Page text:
RLT Update

published on June 7, 2010

Hello everyone!

So as of the last update I said we’d most likely have Picture Lock by now. Well, we’re not quite there yet. But very close!

This last week, my editor, Dan, was pulled off of RLT to work on a Western that he’s also editing with a director who flew in from Germany. I have about 4 pages of notes regarding the edit that I want to go over with him as he’s been a priceless sounding board. I believe there’s another 5 minutes we can cut out of the film to shed some extra weight slowing the story down.

There’s also a metaphor my father taught me about riding a motorcycle off-road and how it ties into life in general which I’m in the process of working into the end of the film. Theresa, my co-screenwriter, has helped me out with it and I’ve just got to send her another revision to get her thoughts… then I can lay it down onto the edit.

Outside of that, great progress has been made!

This last week we prepped the audio tracks for ADR (Automated dialogue replacement) sessions with Michael Murray and Mathew Rudenburg. This means we put Michael and Mathew into a sound booth to re-record lines that were unclear or destroyed by wind noise and many other factors during the shooting of the film.

Before the recordings, Michael and I screened RLT on a big screen at Chapman University. It was the first time I’ve seen it on a big screen, and it almost made me cry during certain emotional moments of the film. Otherwise, it just made me grateful that so much is coming together and reminded me of all the work still needs to be done.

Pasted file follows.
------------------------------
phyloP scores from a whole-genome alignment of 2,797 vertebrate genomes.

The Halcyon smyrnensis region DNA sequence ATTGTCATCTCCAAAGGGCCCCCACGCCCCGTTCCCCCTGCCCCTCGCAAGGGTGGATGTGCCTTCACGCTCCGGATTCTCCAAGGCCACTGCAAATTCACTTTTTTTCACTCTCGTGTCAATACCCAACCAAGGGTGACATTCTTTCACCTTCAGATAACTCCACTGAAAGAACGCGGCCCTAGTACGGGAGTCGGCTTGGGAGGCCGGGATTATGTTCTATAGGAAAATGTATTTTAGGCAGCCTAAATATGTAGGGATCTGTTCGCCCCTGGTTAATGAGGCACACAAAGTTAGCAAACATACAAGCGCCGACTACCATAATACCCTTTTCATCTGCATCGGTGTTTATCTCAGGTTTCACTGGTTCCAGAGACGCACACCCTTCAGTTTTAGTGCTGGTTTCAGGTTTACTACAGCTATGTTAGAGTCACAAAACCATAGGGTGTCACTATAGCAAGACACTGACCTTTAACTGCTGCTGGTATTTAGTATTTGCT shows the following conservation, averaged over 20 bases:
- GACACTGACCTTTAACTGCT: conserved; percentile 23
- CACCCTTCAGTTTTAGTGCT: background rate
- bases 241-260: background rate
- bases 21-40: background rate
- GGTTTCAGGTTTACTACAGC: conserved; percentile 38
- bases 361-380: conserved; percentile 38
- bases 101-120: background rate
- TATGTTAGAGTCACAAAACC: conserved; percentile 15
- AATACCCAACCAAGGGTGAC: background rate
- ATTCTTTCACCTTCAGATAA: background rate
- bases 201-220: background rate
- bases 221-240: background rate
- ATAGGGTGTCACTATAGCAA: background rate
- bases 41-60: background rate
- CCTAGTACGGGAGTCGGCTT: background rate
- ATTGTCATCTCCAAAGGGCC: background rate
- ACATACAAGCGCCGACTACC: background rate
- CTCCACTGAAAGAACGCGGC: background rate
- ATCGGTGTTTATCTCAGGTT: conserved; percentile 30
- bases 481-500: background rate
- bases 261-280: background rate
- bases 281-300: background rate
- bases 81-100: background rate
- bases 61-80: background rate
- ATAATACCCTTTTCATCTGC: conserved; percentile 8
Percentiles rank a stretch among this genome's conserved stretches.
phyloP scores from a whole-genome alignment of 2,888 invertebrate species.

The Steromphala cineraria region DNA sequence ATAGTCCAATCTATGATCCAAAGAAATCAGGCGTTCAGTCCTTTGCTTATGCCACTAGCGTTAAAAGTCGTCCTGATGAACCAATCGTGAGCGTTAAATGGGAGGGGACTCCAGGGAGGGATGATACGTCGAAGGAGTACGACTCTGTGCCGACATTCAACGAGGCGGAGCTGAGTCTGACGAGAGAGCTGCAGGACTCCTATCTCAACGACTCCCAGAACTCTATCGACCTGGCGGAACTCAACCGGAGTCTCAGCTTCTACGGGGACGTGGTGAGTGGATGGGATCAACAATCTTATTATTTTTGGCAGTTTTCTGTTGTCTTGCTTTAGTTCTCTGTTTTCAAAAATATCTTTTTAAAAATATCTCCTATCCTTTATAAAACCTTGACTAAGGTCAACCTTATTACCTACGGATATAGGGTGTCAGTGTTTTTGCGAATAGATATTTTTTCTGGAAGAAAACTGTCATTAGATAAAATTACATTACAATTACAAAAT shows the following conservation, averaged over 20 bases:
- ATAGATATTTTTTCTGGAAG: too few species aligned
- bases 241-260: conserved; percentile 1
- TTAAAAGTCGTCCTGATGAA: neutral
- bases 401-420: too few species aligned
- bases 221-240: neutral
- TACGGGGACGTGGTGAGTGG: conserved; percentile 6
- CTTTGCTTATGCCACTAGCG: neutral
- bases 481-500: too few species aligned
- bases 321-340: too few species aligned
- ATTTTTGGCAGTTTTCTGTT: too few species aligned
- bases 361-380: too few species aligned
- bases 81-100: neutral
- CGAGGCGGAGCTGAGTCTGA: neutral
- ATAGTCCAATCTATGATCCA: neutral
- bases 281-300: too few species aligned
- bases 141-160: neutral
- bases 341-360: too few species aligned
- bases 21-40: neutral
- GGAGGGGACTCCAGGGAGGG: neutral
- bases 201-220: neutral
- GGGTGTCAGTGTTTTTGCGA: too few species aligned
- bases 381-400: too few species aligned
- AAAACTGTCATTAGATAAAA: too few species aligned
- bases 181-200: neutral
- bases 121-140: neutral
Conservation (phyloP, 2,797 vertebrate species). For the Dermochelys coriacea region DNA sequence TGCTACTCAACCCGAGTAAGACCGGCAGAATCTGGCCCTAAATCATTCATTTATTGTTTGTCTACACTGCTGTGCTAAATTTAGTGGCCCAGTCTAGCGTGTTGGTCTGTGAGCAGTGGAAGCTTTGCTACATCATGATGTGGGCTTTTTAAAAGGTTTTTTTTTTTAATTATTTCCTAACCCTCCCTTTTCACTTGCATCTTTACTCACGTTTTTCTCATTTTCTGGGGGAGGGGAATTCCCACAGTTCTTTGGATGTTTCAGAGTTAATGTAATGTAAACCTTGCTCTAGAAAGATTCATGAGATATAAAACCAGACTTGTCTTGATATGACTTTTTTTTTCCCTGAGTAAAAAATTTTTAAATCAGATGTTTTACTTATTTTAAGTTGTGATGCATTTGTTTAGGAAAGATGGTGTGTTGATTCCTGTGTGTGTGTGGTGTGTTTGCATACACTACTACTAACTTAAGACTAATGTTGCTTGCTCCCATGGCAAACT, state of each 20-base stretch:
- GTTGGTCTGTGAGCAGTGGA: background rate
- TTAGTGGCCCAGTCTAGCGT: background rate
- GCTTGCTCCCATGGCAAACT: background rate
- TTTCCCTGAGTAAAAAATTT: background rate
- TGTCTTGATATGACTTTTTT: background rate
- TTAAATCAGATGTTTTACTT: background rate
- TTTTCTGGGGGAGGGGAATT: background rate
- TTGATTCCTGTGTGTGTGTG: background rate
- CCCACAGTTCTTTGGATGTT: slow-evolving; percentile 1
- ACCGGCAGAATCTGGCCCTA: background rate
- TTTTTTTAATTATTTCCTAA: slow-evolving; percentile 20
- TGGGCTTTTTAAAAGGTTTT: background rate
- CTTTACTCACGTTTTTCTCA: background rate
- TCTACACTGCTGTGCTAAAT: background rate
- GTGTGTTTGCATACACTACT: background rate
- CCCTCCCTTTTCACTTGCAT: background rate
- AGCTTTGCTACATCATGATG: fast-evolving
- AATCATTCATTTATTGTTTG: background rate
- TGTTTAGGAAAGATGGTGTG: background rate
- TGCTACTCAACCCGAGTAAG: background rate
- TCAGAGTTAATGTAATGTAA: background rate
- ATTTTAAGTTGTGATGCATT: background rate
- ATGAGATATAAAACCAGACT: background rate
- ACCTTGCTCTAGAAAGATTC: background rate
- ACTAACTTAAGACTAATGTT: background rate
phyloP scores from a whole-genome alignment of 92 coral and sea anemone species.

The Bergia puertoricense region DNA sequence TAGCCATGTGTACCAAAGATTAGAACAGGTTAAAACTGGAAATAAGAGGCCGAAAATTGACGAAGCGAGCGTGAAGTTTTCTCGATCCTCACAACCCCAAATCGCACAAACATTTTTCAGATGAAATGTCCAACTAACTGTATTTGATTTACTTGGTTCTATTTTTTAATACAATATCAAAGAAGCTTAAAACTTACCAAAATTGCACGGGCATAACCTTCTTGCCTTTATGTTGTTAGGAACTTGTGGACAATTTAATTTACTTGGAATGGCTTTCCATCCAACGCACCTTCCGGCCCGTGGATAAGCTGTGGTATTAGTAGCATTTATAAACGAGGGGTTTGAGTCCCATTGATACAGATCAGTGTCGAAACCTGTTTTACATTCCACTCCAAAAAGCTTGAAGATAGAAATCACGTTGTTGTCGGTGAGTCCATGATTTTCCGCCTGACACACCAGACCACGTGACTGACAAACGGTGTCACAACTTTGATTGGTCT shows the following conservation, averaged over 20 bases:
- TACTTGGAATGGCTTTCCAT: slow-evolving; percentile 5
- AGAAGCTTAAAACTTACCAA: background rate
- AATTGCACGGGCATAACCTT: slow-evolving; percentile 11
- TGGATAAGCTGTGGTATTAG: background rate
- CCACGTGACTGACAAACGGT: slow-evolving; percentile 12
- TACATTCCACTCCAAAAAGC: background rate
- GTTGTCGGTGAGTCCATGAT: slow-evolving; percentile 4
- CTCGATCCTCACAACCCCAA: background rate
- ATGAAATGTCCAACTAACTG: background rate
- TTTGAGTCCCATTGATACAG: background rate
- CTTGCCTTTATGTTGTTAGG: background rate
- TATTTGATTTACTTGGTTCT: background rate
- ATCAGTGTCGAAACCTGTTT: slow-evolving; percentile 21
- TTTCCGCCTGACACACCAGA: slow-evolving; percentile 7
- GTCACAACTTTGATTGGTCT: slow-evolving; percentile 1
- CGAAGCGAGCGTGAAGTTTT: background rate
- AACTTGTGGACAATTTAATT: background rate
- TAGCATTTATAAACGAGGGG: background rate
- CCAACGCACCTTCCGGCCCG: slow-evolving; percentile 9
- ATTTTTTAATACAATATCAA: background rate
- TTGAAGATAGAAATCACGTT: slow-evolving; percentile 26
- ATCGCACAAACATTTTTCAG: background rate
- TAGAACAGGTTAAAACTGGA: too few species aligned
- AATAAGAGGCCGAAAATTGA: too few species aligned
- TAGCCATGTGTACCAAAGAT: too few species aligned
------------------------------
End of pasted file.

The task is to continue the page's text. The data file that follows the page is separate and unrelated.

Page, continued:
The ADR sessions were fantastic! Michael flew in from Boulder, Colorado to record 12 pages of lines and Mathew carved time out of his busy shooting schedule to drive an hour out of his way just to record 7 important lines.

When the recording started, we had to record lines the normal way (speaking into a mic) and also an unusual way: speaking through a radio into a mic. The Chatterbox company lent us two helmet radios for free for these recording sessions.

Since many of the lines were recorded to replace radio chatter as we were riding off-road on our motorcycles: Michael had to do jumping jacks while wearing a helmet (voices sound different when a helmet covers someone’s mouth) to get his heart rate up, his breath heavy and feel the energy of what we experienced. This was very amusing for people taking a tour of the recording studio who saw a man wearing a helmet and jumping up and down in front of a microphone. On one occasion, he was even curling the studio chair while doing squats to build up his energy! Michael really gave his all and we got great results from both him and Mathew.

All of these lines were previously recorded in my voice to time the edit of the film… but it was very confusing hearing my voice for everyone’s voice. We still have to get Steven and myself into the Sound booth. However, this is a huge step forward. I owe a lot of thanks to Sean Oakley, a great sound designer who made the recording sessions fly by.

Attached are some pictures of Sean and I, and Mathew and Michael during the recordings.

Long update, but I hope you enjoy reading what’s going on.

Sincerely,
James